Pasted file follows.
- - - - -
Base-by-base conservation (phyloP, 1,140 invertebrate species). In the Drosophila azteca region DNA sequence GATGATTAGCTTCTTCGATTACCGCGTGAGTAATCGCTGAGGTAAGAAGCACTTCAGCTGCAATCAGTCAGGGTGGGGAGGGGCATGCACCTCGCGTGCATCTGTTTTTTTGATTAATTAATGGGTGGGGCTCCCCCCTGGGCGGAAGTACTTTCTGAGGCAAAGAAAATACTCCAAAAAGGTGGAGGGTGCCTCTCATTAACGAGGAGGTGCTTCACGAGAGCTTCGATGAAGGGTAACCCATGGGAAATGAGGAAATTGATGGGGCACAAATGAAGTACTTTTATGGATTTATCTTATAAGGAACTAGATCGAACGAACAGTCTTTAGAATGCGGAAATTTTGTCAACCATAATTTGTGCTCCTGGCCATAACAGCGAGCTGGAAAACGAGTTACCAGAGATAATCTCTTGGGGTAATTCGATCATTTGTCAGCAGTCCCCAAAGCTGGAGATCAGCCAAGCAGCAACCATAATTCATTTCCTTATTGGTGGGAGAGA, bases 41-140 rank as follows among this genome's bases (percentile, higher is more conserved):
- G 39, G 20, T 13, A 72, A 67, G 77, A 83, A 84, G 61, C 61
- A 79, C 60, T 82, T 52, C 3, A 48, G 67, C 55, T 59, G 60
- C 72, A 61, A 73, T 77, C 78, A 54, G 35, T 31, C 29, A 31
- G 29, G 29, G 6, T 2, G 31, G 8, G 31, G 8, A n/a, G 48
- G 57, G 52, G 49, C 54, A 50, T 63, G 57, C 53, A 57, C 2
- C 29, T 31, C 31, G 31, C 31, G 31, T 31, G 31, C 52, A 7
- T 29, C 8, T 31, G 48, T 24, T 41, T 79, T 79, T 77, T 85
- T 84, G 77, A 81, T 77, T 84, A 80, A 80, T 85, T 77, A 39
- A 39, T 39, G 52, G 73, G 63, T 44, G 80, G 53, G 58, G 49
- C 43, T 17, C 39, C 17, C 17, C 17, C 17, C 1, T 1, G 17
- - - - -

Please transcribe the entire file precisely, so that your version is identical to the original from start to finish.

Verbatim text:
Base-by-base conservation (phyloP, 1,140 invertebrate species). In the Drosophila azteca region DNA sequence GATGATTAGCTTCTTCGATTACCGCGTGAGTAATCGCTGAGGTAAGAAGCACTTCAGCTGCAATCAGTCAGGGTGGGGAGGGGCATGCACCTCGCGTGCATCTGTTTTTTTGATTAATTAATGGGTGGGGCTCCCCCCTGGGCGGAAGTACTTTCTGAGGCAAAGAAAATACTCCAAAAAGGTGGAGGGTGCCTCTCATTAACGAGGAGGTGCTTCACGAGAGCTTCGATGAAGGGTAACCCATGGGAAATGAGGAAATTGATGGGGCACAAATGAAGTACTTTTATGGATTTATCTTATAAGGAACTAGATCGAACGAACAGTCTTTAGAATGCGGAAATTTTGTCAACCATAATTTGTGCTCCTGGCCATAACAGCGAGCTGGAAAACGAGTTACCAGAGATAATCTCTTGGGGTAATTCGATCATTTGTCAGCAGTCCCCAAAGCTGGAGATCAGCCAAGCAGCAACCATAATTCATTTCCTTATTGGTGGGAGAGA, bases 41-140 rank as follows among this genome's bases (percentile, higher is more conserved):
- G 39, G 20, T 13, A 72, A 67, G 77, A 83, A 84, G 61, C 61
- A 79, C 60, T 82, T 52, C 3, A 48, G 67, C 55, T 59, G 60
- C 72, A 61, A 73, T 77, C 78, A 54, G 35, T 31, C 29, A 31
- G 29, G 29, G 6, T 2, G 31, G 8, G 31, G 8, A n/a, G 48
- G 57, G 52, G 49, C 54, A 50, T 63, G 57, C 53, A 57, C 2
- C 29, T 31, C 31, G 31, C 31, G 31, T 31, G 31, C 52, A 7
- T 29, C 8, T 31, G 48, T 24, T 41, T 79, T 79, T 77, T 85
- T 84, G 77, A 81, T 77, T 84, A 80, A 80, T 85, T 77, A 39
- A 39, T 39, G 52, G 73, G 63, T 44, G 80, G 53, G 58, G 49
- C 43, T 17, C 39, C 17, C 17, C 17, C 17, C 1, T 1, G 17